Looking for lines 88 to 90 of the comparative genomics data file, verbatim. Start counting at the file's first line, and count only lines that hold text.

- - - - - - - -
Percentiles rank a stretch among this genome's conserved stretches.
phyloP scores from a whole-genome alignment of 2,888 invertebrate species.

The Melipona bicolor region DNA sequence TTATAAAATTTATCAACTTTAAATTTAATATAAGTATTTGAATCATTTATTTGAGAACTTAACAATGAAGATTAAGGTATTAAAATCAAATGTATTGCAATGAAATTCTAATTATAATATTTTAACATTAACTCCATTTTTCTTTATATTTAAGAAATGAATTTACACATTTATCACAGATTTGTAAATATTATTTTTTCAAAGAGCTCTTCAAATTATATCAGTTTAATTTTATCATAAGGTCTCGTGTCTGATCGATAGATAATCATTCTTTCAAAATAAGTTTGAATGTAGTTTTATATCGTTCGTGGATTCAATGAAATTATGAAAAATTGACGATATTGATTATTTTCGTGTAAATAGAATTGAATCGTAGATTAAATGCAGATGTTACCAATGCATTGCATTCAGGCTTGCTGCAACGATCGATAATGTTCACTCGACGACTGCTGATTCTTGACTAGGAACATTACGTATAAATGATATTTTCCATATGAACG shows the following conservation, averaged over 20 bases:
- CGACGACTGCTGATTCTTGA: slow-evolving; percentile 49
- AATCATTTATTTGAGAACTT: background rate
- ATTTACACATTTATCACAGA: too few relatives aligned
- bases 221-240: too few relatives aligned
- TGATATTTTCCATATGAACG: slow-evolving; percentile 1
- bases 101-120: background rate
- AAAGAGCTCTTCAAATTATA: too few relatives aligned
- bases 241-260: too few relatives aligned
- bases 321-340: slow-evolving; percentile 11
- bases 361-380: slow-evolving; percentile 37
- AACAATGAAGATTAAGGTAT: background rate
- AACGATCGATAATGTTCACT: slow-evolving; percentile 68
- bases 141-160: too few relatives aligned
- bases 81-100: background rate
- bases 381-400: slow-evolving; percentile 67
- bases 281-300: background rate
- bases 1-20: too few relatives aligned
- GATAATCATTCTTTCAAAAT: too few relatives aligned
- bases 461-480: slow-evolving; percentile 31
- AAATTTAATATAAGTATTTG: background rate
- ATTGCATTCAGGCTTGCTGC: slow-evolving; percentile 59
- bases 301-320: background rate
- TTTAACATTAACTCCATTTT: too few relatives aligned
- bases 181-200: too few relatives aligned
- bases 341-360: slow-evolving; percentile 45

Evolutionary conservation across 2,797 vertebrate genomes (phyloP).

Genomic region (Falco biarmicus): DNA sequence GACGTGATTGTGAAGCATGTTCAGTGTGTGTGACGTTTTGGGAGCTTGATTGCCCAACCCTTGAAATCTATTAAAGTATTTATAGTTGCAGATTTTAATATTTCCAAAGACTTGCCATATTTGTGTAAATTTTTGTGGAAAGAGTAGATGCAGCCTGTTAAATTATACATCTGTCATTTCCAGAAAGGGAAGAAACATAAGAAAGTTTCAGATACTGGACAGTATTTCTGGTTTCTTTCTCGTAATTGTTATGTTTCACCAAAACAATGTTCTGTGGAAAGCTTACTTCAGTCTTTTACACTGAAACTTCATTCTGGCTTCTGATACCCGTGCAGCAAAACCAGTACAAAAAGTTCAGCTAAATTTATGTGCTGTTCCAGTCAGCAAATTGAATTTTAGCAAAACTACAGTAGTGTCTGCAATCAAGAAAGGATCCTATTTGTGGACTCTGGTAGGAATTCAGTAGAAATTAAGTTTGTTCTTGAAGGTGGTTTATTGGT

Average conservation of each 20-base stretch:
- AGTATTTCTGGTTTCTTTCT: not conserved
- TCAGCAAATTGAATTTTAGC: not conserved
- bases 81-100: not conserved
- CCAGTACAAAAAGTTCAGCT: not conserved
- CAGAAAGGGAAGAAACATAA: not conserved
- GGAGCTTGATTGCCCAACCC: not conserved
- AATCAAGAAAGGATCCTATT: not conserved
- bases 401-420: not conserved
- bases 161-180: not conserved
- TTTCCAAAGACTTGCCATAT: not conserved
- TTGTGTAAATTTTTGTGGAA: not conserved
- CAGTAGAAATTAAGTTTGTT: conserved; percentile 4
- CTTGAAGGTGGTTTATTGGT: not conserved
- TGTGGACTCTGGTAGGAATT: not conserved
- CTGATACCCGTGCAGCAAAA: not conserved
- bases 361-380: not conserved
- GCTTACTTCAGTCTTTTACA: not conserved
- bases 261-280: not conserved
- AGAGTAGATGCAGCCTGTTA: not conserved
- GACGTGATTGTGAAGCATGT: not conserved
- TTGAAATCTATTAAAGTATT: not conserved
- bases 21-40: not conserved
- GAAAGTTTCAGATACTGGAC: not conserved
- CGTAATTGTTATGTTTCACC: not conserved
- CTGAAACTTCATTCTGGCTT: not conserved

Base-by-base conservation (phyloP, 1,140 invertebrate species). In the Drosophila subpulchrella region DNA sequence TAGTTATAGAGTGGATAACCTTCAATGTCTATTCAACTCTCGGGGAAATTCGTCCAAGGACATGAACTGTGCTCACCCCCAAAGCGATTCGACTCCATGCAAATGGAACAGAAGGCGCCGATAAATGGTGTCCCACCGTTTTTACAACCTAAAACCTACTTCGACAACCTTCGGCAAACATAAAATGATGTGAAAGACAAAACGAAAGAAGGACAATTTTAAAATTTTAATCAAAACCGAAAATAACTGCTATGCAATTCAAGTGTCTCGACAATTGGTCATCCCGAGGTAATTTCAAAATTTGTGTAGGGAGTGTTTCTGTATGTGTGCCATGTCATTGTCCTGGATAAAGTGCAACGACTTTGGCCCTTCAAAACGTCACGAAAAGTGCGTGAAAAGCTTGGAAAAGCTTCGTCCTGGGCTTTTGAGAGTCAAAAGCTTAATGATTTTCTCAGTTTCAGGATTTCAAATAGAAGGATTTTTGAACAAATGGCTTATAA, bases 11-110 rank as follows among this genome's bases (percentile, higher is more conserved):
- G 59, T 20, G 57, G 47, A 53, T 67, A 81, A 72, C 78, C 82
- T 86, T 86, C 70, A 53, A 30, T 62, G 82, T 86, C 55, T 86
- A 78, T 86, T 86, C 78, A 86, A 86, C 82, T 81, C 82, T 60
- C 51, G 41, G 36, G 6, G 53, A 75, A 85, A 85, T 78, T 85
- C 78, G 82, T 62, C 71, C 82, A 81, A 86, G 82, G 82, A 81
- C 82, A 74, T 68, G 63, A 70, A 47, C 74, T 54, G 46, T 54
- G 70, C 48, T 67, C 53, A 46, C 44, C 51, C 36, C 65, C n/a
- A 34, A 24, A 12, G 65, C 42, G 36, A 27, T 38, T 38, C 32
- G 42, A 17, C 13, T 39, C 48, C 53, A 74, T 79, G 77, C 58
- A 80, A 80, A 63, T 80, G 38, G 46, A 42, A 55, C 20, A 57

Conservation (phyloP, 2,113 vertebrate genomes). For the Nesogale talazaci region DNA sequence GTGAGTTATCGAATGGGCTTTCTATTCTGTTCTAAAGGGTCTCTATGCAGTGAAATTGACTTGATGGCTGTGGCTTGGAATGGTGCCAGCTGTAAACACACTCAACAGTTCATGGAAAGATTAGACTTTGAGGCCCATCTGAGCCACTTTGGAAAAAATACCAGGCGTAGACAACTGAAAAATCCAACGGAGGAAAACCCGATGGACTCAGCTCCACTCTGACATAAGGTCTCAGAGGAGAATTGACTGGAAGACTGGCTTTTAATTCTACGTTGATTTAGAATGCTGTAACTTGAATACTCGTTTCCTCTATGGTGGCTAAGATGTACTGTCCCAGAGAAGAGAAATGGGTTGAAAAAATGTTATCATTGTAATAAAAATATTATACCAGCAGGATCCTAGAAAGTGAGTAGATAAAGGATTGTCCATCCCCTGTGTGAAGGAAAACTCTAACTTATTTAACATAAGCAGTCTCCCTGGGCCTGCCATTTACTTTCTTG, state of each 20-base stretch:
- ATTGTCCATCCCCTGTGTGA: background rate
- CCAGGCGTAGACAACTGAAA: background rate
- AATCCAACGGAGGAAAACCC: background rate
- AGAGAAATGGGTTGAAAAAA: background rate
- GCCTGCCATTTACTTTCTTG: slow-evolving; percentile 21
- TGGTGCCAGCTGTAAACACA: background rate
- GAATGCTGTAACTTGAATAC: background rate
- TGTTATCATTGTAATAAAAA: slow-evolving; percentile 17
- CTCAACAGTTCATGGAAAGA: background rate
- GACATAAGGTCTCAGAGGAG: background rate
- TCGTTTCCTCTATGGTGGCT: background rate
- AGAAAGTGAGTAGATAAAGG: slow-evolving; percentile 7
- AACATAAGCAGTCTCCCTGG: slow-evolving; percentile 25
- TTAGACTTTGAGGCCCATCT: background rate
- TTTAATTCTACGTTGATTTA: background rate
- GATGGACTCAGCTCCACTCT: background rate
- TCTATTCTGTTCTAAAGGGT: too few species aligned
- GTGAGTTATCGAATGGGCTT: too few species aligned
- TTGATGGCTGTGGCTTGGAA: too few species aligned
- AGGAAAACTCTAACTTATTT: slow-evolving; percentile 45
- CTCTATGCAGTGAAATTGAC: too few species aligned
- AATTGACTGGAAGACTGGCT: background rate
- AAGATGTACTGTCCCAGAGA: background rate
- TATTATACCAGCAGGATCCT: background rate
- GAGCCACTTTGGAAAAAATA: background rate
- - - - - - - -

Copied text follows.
- AGGAAAACTCTAACTTATTT: slow-evolving; percentile 45
- CTCTATGCAGTGAAATTGAC: too few species aligned
- AATTGACTGGAAGACTGGCT: background rate